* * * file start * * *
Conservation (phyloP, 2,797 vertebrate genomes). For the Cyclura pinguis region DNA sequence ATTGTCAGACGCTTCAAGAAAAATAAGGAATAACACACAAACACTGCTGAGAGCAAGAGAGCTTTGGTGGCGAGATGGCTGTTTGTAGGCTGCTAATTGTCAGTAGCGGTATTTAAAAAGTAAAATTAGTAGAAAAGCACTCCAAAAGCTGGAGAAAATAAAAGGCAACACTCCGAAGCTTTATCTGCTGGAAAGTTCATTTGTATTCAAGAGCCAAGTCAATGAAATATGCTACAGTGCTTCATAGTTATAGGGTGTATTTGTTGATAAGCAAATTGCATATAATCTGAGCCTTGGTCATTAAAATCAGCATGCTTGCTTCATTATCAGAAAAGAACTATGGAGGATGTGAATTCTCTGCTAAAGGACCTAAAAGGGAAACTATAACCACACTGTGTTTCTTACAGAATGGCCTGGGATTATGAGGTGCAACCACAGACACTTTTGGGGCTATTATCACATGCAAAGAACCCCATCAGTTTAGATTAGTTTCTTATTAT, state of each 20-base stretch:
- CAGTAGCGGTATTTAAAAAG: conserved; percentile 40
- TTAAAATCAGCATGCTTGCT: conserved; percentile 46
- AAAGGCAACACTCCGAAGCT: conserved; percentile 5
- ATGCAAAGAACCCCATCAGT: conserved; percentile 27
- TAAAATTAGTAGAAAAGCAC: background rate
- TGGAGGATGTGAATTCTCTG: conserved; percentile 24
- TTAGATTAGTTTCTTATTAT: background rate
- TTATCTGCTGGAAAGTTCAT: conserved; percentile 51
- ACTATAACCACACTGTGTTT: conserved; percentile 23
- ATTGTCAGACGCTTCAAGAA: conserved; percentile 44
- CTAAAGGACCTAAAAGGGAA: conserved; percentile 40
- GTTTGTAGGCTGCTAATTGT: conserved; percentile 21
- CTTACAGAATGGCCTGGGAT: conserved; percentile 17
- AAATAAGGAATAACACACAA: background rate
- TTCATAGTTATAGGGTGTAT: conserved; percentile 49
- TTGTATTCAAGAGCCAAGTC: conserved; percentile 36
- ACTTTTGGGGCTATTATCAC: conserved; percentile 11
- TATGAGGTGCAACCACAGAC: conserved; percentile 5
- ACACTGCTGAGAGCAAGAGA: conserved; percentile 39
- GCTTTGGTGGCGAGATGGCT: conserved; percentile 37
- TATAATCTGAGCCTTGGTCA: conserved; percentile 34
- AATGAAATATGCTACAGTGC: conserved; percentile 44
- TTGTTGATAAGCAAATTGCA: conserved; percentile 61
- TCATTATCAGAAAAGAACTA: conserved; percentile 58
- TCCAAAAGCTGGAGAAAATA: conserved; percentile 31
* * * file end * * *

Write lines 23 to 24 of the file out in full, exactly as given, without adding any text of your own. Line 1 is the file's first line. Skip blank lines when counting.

- AATGAAATATGCTACAGTGC: conserved; percentile 44
- TTGTTGATAAGCAAATTGCA: conserved; percentile 61